These benches show the more modern side of the city. The pieces really reflect the space that they are in. Materiality, form and construction have all been considered to fit their context and create something, beautiful and long lasting. Hopefully these pieces will date as well as their older neighbours above.
It isn’t just street furniture that has opposing styles throughout the city. From graffiti and posters to something as simple as the materials that cover the ground, within a small space in the city, there can be a number of different urban personalities and clashing styles. This makes the city exciting, you never know what you are going to come across next.
I loved my time in Berlin, I would go back immediately if I could!
Below is a couple of examples of the art of Sipho Mabona. All Sipho’s work is paper based origami and absolutely incredible. Sipho began building paper planes as a child and after exhausting this line of creativity moved on to the more complex world of origami. The patience and care he puts into his work is amazing, the shapes, lines and folds of every piece look perfect.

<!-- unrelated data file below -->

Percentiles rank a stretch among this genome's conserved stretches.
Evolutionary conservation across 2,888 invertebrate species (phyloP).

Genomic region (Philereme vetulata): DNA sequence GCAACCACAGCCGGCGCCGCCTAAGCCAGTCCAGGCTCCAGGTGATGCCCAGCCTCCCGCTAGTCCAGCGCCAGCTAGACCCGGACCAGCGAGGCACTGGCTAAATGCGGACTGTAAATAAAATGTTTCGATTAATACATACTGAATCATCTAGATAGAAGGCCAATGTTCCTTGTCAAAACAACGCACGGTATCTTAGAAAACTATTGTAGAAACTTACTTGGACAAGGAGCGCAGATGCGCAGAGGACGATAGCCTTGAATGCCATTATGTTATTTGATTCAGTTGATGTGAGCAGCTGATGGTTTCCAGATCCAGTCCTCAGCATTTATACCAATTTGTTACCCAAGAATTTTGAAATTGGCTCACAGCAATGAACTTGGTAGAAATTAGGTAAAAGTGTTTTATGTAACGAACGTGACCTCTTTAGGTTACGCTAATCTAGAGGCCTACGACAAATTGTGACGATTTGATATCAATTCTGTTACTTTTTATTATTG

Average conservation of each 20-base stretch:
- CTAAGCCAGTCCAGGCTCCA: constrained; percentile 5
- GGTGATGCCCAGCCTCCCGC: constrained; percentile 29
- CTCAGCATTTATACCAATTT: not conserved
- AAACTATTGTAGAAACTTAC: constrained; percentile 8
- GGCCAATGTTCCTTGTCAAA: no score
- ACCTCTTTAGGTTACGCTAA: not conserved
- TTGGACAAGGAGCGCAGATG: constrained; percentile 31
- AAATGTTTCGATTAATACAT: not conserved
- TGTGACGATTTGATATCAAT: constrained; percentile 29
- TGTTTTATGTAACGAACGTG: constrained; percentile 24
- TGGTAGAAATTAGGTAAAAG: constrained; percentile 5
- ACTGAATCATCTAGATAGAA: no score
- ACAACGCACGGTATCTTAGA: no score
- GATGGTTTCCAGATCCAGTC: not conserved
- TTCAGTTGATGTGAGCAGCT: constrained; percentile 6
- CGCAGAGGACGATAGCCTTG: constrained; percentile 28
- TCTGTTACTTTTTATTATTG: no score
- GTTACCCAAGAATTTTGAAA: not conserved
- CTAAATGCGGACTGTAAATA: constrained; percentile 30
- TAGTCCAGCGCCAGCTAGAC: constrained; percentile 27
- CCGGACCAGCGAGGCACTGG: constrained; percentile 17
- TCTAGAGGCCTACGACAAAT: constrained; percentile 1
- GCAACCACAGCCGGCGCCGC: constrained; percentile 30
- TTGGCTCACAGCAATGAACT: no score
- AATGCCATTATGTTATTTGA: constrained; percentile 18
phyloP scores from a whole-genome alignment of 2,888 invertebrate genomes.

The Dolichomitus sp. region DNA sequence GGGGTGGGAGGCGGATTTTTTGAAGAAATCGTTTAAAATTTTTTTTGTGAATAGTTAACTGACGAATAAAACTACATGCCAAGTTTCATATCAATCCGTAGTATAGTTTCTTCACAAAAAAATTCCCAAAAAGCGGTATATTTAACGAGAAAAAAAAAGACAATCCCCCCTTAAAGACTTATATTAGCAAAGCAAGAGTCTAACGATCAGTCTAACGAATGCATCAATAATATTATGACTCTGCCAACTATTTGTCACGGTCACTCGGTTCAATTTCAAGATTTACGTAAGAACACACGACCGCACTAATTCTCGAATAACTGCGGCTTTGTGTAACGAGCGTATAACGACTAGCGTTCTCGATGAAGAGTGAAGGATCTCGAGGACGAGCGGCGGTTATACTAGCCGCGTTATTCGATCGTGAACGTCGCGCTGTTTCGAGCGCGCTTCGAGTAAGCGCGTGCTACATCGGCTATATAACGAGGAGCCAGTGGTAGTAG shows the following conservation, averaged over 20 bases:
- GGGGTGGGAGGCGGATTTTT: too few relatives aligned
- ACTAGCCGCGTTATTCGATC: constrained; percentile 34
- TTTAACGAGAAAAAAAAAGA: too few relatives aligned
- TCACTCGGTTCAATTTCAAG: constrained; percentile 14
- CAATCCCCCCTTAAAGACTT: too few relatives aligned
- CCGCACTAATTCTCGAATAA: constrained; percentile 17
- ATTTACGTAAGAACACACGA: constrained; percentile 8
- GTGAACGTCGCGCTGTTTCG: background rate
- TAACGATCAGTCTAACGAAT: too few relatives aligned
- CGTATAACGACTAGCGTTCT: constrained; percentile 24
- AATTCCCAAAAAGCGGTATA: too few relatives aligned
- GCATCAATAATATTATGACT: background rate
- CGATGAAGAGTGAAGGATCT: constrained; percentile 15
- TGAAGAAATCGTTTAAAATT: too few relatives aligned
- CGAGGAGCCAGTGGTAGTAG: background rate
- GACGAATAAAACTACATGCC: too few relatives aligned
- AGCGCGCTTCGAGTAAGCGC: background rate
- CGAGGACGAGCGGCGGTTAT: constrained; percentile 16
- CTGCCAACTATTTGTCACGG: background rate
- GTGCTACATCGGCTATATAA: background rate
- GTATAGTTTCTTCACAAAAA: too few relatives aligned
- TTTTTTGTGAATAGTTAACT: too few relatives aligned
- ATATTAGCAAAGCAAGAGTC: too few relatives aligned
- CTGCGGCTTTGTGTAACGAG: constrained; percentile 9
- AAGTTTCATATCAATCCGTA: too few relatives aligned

Seeing the images of the pieces against a white backdrop shows them off brilliantly but it was seeing them clustered in a more unusual environment (below) that I really responded to. I wonder what the the art would look like if installed in an even more urban space. Something bright and colourful against the back drop of a cold concrete city. I am sure the paper could be treated in some way to give the pieces some longevity even if just for a short period of time and the results would look great.
More information and more of his paper pieces are available on Mabona’s website.